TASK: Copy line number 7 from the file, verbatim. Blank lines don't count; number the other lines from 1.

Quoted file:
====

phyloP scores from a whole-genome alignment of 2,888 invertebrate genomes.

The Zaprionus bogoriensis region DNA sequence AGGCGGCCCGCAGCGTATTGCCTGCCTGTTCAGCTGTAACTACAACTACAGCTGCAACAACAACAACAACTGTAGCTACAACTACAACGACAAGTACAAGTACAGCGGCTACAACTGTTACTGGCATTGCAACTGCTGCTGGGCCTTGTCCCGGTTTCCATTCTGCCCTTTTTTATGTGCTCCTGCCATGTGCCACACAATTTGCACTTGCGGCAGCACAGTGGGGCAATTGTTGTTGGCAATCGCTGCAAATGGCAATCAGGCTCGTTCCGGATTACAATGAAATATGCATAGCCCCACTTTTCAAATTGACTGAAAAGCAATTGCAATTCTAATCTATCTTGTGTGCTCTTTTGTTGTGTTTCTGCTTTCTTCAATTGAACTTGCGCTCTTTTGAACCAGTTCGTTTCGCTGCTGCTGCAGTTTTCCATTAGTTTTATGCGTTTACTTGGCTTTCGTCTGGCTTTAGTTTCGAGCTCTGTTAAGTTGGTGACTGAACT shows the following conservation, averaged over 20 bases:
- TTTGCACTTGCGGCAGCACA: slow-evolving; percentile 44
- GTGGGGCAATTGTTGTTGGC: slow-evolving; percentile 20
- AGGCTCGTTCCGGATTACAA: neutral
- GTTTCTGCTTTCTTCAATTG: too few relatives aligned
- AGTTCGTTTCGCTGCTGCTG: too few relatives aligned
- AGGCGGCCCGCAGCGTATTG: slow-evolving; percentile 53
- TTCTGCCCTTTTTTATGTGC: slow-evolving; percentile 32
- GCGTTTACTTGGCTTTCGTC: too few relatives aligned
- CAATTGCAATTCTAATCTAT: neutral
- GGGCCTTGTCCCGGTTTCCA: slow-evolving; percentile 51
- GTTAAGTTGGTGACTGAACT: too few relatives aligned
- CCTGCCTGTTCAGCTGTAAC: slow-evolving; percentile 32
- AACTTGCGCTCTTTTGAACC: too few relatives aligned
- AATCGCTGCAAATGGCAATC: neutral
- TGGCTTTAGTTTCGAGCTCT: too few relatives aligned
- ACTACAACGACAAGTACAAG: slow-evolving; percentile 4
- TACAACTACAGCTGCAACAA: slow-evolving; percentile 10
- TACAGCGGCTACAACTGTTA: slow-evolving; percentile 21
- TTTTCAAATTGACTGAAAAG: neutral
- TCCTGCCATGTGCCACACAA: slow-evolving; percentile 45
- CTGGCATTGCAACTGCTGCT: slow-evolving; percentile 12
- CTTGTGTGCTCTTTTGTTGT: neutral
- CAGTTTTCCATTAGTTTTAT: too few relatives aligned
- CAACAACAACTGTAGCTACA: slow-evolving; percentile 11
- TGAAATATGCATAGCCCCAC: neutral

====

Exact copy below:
- AGTTCGTTTCGCTGCTGCTG: too few relatives aligned